Giving Back to Animals
By Allen and Linda Anderson
Often people who have lost beloved animal companions
come to our workshops and talk or they write to us about their grief. They
usually mention that the depth and strength of sadness has surprised and
overwhelmed them. After we listen to these broken hearts, we offer them a way to
lessen their pain. We suggest that they fill that hole in their hearts by giving
back some of the love the animals have brought to their lives. We encourage
grieving friends of animals to volunteer in some way for their local animal
If you're someone who feels sad over the loss of a pet,
at your local animal shelter you'll find grateful little creatures who need the
love you long to give to an animal. Shelter animals have been abandoned or left
behind. Sometimes they've been abused and mistreated. They wait for the return
of humans they loved. These animals long for homes that have vanished in an
instant. Abused shelter animals cower at the sound of a human voice and shrink
away from touch, making them unadoptable. These animals especially need tons of
reassurance that humans aren't all an uncaring or cruel lot.
In return for kindness these special animals give
volunteers the kind of heartwarming benefits a person only receives by giving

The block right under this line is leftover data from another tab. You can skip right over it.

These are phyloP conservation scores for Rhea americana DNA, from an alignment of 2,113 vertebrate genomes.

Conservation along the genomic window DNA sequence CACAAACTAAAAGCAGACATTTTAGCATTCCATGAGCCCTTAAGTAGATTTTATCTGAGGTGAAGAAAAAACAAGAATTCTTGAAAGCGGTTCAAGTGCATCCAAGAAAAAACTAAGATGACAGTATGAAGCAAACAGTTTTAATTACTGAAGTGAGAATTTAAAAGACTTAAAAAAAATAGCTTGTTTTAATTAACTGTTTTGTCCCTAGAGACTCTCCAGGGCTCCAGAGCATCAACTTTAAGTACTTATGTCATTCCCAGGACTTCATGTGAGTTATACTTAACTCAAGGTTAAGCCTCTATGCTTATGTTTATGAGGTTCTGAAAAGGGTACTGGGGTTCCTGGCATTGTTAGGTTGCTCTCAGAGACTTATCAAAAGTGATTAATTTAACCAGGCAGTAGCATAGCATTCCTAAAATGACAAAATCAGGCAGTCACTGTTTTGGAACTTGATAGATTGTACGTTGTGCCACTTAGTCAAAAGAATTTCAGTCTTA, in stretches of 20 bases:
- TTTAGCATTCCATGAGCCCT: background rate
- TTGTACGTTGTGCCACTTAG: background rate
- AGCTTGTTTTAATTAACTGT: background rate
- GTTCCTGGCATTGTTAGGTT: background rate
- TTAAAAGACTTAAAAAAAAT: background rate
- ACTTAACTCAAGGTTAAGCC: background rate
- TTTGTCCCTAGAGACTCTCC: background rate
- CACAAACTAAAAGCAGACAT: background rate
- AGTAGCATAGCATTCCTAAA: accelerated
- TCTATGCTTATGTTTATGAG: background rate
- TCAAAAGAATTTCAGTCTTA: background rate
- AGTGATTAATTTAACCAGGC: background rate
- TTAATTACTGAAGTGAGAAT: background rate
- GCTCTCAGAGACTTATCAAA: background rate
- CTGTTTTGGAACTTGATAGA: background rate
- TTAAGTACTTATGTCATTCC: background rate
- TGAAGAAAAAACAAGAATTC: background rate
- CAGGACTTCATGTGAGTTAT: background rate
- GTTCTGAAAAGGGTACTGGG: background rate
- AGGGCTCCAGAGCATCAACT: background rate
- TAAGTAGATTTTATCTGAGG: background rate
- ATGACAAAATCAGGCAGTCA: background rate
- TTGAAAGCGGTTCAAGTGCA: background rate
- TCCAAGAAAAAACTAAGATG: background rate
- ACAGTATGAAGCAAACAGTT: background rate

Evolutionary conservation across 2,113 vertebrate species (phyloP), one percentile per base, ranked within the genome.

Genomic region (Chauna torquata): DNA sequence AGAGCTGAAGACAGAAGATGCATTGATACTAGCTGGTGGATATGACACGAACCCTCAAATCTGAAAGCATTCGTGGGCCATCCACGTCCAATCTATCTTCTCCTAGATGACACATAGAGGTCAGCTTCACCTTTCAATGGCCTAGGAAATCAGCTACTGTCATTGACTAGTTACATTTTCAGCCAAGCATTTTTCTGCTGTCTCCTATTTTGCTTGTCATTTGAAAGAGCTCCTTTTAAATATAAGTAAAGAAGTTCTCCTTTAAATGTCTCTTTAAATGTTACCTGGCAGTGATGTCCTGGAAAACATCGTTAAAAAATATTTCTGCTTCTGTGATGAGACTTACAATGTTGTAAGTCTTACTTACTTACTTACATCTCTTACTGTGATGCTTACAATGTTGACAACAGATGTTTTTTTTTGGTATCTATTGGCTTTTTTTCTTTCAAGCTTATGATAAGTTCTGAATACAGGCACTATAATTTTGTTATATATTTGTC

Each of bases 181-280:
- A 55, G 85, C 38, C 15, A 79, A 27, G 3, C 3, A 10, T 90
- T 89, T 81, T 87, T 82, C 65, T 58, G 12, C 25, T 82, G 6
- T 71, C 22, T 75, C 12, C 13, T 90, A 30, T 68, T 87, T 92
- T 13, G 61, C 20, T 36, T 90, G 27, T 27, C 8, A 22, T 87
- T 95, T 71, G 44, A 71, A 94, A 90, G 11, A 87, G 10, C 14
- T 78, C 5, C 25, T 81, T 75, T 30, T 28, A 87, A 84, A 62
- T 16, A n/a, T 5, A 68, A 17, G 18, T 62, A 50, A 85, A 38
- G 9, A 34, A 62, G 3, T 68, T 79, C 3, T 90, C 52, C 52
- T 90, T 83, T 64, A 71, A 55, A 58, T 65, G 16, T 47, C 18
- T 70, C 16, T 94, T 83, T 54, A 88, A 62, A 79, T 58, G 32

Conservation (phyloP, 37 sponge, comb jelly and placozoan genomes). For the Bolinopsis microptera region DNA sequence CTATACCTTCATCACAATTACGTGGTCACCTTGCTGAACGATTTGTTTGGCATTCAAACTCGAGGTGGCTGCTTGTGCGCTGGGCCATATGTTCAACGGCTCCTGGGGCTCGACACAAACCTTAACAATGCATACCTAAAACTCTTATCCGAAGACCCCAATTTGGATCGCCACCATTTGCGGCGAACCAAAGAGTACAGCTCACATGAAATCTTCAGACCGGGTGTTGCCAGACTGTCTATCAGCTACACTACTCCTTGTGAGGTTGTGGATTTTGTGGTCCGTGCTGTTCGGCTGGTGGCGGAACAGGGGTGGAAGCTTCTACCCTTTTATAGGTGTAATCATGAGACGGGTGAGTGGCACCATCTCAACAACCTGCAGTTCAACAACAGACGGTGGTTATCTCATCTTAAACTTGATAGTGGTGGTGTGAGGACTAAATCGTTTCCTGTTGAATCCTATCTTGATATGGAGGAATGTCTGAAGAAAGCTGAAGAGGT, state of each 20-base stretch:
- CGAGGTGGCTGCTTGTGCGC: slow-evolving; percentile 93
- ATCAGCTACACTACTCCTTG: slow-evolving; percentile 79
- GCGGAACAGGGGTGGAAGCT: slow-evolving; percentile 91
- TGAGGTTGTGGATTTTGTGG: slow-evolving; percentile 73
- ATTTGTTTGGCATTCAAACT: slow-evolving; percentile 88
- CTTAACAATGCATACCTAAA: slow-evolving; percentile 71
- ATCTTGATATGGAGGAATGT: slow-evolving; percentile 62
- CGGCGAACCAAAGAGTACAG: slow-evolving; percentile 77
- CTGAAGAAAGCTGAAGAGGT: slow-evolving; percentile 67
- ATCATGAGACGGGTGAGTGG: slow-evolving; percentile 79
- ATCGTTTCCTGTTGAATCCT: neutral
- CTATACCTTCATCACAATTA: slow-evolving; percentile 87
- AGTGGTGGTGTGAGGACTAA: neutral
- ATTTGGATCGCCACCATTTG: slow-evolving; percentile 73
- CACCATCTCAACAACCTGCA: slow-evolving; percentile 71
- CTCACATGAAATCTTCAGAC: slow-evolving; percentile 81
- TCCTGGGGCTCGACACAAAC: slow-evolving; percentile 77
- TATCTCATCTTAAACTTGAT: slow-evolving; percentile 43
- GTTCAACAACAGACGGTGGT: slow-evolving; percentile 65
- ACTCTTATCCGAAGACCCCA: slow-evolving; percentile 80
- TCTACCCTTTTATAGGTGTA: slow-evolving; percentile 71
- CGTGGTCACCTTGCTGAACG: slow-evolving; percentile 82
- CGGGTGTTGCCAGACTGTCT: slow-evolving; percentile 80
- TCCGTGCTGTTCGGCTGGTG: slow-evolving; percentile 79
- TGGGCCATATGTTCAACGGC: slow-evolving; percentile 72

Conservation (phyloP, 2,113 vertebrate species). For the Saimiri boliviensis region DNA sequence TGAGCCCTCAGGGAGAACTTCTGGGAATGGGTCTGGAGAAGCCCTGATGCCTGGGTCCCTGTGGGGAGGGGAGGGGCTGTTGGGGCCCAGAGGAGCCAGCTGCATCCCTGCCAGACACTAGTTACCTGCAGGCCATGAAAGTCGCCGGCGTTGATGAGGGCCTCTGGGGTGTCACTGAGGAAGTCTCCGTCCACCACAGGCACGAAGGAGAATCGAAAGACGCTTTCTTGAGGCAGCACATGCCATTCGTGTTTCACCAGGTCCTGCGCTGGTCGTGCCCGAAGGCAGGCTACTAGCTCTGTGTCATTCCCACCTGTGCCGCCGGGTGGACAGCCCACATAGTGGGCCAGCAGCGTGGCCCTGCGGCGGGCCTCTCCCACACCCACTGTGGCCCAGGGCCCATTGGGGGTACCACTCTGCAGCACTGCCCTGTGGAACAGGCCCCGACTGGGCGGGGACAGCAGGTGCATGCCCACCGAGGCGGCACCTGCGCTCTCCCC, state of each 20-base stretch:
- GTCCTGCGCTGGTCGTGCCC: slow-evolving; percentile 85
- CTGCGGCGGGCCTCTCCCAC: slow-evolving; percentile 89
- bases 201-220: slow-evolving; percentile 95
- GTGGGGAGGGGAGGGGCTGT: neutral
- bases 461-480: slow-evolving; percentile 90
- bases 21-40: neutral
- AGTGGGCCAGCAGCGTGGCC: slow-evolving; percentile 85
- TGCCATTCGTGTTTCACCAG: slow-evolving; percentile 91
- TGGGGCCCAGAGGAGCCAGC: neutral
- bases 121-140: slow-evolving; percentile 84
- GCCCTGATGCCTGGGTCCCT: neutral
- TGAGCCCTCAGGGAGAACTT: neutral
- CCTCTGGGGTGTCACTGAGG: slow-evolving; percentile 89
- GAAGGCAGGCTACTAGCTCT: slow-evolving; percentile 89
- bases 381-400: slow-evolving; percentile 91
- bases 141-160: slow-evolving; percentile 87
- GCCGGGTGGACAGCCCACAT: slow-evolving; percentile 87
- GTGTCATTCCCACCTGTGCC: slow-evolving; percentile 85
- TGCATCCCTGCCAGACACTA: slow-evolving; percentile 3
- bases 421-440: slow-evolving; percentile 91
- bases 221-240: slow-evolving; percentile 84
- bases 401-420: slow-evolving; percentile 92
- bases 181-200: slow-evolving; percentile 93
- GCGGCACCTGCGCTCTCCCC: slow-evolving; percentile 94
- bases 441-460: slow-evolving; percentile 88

without expecting a return.
"Thowaway" Kids and "Throwaway"
In our book Angel Animals(r): Exploring Our
Spiritual Connection with Animals, we have a wonderful story that
illustrates how much shelter animals give to volunteers who help them. Linda
Lansdell, a former teacher of special-needs youngsters in Canada, wrote about
her experiences with teaching some very tough kids. Linda says that in the group
home for troubled teens where she worked, her classroom contained former
prostitutes and drug users. She describes them as society's "throwaway
kids"-youngsters who were homeless and had no families to love and care for
them. Consequently these youngsters had severe emotional problems and low
self-esteem. It was difficult for Linda to help them believe anyone would ever
want or need them.
One summer Linda was discussing with a friend the